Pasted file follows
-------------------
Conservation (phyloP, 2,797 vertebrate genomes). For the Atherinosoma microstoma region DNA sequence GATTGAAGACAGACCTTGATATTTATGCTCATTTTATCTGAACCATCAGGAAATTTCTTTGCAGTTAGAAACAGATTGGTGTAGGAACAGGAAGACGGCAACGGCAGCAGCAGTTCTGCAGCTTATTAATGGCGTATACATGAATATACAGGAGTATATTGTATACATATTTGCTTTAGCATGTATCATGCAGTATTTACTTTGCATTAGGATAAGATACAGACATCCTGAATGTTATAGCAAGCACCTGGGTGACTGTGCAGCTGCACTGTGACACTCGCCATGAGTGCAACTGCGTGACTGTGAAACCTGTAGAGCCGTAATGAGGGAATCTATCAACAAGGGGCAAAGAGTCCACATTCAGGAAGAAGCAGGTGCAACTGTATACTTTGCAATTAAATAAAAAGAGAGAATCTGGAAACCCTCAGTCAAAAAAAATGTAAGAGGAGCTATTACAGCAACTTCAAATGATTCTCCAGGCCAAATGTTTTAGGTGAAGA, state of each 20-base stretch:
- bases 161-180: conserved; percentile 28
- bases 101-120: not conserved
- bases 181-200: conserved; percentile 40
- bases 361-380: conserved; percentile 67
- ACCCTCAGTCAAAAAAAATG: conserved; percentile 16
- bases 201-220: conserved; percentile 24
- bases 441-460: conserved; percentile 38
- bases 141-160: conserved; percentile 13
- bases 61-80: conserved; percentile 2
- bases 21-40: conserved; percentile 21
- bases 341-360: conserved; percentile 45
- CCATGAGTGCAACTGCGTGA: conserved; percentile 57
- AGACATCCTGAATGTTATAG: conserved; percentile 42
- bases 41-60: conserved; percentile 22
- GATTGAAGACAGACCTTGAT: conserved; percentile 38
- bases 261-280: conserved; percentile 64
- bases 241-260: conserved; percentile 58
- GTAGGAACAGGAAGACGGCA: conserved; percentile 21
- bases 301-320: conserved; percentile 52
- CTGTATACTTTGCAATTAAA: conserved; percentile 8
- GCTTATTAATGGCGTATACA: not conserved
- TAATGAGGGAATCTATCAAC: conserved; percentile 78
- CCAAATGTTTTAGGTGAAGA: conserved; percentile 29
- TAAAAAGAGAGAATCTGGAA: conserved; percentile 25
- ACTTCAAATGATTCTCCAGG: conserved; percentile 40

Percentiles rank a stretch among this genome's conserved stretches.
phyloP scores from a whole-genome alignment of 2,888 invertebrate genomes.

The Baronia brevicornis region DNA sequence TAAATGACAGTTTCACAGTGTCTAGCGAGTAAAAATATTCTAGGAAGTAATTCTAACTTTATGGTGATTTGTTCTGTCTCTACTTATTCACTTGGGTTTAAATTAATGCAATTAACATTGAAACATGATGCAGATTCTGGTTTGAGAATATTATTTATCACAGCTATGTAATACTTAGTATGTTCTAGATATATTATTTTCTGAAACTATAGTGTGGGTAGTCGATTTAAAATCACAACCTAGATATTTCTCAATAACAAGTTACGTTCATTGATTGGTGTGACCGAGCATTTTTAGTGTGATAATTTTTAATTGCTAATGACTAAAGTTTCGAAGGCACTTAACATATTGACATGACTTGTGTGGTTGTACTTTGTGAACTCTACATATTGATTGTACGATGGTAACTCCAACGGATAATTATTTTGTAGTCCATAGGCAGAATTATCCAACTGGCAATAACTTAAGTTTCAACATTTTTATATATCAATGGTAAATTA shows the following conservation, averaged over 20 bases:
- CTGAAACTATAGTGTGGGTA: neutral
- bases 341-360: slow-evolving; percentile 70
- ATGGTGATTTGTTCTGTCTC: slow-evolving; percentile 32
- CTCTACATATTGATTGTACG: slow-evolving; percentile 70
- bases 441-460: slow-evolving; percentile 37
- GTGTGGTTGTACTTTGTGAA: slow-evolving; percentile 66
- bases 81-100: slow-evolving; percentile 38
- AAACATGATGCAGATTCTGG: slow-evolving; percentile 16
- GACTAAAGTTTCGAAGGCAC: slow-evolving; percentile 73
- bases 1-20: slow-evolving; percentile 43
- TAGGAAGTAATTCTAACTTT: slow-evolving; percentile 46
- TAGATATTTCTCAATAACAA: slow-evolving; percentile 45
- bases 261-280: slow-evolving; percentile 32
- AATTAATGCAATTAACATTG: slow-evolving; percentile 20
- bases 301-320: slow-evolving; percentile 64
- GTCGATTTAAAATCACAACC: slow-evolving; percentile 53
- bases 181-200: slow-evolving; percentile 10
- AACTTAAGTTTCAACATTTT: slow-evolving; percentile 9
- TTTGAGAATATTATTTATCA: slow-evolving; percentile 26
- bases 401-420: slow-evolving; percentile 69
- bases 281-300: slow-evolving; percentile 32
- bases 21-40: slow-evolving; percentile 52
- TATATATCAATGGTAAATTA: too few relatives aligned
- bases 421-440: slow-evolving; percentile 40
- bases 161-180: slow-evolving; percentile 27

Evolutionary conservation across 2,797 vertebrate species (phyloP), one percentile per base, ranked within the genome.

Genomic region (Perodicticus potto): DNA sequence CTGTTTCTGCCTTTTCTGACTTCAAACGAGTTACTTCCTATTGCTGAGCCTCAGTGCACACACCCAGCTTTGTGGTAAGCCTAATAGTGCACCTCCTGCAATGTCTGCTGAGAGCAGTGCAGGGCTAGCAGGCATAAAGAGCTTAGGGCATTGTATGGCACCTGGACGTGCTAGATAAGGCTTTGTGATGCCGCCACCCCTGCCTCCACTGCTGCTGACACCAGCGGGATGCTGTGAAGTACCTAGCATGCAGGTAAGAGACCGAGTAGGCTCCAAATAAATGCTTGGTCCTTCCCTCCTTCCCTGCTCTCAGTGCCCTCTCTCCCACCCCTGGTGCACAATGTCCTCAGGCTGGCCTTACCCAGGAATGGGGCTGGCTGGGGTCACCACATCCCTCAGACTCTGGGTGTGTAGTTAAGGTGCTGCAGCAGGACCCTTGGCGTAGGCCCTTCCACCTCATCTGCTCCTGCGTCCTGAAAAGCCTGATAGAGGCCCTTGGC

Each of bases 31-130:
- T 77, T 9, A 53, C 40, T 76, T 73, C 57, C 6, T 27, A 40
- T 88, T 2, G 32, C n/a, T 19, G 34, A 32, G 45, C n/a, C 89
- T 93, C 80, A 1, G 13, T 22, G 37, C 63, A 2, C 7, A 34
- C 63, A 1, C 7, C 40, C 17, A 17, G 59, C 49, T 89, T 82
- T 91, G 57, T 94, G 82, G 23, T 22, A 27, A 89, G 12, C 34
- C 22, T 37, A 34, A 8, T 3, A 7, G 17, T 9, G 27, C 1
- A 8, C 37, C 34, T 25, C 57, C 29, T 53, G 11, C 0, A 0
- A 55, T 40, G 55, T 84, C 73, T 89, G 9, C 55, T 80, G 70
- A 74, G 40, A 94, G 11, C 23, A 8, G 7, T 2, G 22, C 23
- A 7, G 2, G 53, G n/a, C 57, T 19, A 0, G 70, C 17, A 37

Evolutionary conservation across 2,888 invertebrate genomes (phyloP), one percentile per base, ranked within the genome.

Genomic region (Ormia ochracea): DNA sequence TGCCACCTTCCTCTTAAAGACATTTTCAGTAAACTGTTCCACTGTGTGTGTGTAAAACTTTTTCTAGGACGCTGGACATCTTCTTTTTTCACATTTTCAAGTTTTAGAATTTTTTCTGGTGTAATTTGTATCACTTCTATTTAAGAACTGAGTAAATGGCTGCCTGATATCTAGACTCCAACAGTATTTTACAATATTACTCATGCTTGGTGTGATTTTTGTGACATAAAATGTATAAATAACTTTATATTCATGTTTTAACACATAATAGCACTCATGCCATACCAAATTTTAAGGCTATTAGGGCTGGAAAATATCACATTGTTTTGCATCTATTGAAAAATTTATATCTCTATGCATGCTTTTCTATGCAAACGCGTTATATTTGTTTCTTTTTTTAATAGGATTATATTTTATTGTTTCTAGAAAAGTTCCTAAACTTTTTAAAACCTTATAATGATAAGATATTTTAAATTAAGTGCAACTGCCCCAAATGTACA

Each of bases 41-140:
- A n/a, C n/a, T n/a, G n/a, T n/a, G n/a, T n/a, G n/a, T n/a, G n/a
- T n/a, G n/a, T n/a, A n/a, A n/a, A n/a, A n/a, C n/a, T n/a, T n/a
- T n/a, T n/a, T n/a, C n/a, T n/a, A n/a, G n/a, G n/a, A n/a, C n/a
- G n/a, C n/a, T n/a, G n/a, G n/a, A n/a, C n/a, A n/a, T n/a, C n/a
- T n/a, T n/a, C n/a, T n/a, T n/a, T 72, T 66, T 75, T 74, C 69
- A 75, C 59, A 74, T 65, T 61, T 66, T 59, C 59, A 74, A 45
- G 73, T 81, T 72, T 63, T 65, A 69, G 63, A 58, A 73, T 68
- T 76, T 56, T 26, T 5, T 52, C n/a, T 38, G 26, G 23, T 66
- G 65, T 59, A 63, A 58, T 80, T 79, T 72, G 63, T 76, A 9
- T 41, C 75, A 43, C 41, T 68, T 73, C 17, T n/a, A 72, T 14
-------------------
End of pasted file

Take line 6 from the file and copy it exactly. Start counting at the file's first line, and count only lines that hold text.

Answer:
- ACCCTCAGTCAAAAAAAATG: conserved; percentile 16